When people in Colorado are going through a divorce, they might hope to reach an agreement without going to litigation. However, there may be a point at which negotiations have stalled, and a person could wonder whether the best course of action is to settle or go to litigation. There are a few factors to take into account.
Litigation can be time-consuming. The court date may be months in the future, and there could be a lot of preparation to do. However, if it looks as though further negotiation will be futile and simply add extra time to a process that will end up in litigation anyway, it may be best to proceed to court sooner rather than later. Cost is another factor with litigation climbing into five or even six figures. If the dispute is over property, going to litigation may not be worthwhile if those assets will be spent anyway.
Litigation is stressful, and people may have to drop what they are doing more than once to immediately provide information to an attorney. It can be hard on children as well. However, a person with an unyielding spouse who has a good case might still choose to proceed to litigation. It can be an opportunity to get a more favorable outcome than would be possible in negotiation.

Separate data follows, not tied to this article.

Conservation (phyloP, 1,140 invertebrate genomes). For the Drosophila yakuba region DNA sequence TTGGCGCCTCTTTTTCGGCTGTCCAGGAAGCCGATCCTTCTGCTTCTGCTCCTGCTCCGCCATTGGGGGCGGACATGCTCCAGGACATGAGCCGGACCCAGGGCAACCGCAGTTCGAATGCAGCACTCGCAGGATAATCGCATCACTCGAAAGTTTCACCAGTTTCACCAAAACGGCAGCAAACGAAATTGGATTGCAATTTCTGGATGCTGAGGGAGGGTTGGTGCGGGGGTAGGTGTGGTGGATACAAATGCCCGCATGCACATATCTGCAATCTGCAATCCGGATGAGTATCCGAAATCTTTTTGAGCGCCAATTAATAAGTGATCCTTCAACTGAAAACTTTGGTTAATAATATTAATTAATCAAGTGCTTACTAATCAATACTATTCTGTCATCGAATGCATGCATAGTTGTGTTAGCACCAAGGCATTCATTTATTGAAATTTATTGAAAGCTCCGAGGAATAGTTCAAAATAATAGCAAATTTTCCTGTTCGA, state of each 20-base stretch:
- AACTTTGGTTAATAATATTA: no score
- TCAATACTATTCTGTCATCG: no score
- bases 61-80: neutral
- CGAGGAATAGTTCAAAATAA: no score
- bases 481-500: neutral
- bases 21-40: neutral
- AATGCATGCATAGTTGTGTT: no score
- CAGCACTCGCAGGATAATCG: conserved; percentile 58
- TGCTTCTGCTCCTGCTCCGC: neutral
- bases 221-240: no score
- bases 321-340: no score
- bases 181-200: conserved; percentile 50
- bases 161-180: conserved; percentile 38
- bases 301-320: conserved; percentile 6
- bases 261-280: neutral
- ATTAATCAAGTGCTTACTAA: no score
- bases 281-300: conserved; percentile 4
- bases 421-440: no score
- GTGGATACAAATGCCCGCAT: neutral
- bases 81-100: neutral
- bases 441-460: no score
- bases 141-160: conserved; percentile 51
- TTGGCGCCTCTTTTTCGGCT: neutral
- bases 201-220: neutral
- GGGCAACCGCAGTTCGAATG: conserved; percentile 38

An attorney may be helpful in explaining a person's rights in divorce and what they are entitled to under state law. An attorney might also assist an individual in considering the options and the likelihood of various outcomes in negotiation or litigation. There may be situations in which negotiation is not possible, such as if one person is hiding assets or if a parent is worried about the child's safety with the other parent.